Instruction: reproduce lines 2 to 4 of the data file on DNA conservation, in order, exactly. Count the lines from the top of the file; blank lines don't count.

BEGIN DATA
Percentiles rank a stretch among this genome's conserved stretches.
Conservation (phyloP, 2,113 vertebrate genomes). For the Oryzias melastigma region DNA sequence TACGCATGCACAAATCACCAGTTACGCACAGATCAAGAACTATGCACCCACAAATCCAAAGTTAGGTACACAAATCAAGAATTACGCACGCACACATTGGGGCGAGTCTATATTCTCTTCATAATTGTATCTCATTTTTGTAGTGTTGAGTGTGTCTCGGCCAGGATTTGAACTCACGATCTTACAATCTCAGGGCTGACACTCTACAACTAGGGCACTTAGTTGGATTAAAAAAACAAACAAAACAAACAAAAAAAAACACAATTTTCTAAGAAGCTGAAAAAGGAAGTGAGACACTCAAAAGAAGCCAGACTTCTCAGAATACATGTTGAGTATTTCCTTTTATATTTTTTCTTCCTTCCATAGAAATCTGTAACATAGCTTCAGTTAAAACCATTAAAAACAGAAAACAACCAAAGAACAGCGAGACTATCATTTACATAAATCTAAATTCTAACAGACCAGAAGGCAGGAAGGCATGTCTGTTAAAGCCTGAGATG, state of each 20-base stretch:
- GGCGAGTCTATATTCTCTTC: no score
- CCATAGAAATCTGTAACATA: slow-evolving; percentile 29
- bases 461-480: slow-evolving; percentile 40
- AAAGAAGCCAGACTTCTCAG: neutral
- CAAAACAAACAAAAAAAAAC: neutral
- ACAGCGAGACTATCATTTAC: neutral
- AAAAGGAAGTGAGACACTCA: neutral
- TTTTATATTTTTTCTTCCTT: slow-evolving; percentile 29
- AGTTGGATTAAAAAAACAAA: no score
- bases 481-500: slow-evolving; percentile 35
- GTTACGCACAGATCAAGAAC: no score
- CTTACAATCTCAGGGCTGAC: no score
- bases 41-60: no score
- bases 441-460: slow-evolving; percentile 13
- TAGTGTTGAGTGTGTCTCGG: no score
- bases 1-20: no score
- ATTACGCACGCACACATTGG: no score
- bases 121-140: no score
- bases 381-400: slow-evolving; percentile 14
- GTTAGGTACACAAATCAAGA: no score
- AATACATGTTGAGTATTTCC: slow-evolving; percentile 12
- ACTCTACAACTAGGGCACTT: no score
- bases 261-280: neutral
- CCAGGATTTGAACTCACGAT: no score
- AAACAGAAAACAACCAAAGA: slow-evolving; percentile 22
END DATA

Conservation (phyloP, 2,113 vertebrate genomes). For the Oryzias melastigma region DNA sequence TACGCATGCACAAATCACCAGTTACGCACAGATCAAGAACTATGCACCCACAAATCCAAAGTTAGGTACACAAATCAAGAATTACGCACGCACACATTGGGGCGAGTCTATATTCTCTTCATAATTGTATCTCATTTTTGTAGTGTTGAGTGTGTCTCGGCCAGGATTTGAACTCACGATCTTACAATCTCAGGGCTGACACTCTACAACTAGGGCACTTAGTTGGATTAAAAAAACAAACAAAACAAACAAAAAAAAACACAATTTTCTAAGAAGCTGAAAAAGGAAGTGAGACACTCAAAAGAAGCCAGACTTCTCAGAATACATGTTGAGTATTTCCTTTTATATTTTTTCTTCCTTCCATAGAAATCTGTAACATAGCTTCAGTTAAAACCATTAAAAACAGAAAACAACCAAAGAACAGCGAGACTATCATTTACATAAATCTAAATTCTAACAGACCAGAAGGCAGGAAGGCATGTCTGTTAAAGCCTGAGATG, state of each 20-base stretch:
- GGCGAGTCTATATTCTCTTC: no score
- CCATAGAAATCTGTAACATA: slow-evolving; percentile 29